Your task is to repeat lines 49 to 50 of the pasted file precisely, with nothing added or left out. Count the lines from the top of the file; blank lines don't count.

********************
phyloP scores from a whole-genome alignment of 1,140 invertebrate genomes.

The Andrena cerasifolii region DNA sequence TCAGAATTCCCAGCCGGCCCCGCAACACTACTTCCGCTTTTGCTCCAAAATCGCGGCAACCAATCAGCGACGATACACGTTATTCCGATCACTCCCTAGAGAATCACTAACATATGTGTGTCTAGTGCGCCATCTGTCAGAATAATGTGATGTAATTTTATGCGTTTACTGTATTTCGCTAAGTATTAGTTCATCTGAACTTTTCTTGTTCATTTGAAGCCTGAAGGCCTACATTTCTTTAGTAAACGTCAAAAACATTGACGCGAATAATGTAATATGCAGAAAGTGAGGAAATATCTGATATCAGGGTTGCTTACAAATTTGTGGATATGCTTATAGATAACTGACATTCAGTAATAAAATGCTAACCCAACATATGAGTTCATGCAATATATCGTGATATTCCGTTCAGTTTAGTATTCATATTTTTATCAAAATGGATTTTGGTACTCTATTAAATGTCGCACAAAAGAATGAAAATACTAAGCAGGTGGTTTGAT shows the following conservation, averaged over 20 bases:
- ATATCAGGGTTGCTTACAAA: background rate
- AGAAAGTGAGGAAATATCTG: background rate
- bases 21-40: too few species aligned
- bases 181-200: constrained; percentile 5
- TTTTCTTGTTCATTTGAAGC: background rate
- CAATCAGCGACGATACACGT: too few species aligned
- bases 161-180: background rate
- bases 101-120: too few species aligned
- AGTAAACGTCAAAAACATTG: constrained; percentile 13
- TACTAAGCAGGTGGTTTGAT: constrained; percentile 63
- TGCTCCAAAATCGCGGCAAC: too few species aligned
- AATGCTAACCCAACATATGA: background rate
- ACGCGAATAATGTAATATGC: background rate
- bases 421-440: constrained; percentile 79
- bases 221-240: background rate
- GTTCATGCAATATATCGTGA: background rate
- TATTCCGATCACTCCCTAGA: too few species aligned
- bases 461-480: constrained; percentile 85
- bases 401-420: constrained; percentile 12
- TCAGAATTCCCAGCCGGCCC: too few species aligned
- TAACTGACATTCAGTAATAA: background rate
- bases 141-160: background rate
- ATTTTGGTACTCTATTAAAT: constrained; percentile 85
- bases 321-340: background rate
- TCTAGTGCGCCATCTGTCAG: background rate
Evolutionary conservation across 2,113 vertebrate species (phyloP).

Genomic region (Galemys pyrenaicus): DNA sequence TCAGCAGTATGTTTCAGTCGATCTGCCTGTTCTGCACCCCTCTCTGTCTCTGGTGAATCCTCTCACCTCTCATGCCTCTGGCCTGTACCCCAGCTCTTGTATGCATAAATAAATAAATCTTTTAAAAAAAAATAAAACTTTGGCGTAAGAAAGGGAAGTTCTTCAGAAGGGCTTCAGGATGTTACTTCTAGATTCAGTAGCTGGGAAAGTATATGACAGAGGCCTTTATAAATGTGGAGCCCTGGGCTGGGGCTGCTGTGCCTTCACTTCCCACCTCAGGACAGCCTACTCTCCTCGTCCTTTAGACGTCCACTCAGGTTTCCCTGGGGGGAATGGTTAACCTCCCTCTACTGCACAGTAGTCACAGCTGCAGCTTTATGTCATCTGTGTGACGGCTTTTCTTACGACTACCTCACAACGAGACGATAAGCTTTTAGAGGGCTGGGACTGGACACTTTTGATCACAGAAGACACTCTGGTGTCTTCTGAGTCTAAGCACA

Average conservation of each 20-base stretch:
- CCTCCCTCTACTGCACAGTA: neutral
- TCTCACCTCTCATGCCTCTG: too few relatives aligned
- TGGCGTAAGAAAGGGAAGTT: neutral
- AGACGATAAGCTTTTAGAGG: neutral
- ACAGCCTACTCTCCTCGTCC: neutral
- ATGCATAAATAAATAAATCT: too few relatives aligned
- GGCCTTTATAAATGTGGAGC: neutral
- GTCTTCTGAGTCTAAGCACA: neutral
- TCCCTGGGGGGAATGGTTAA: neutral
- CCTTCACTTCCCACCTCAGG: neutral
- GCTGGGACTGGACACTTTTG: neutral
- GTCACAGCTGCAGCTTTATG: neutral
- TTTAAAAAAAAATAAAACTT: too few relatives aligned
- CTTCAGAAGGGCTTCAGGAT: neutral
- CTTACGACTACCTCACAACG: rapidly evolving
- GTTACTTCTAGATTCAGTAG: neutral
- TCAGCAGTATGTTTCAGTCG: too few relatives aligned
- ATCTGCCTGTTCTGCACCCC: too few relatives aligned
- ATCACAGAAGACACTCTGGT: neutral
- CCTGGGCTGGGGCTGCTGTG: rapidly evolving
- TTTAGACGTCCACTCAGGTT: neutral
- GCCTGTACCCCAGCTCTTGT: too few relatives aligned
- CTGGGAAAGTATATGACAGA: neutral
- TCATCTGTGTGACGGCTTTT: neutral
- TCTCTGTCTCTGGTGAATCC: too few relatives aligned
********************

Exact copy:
- ATCACAGAAGACACTCTGGT: neutral
- CCTGGGCTGGGGCTGCTGTG: rapidly evolving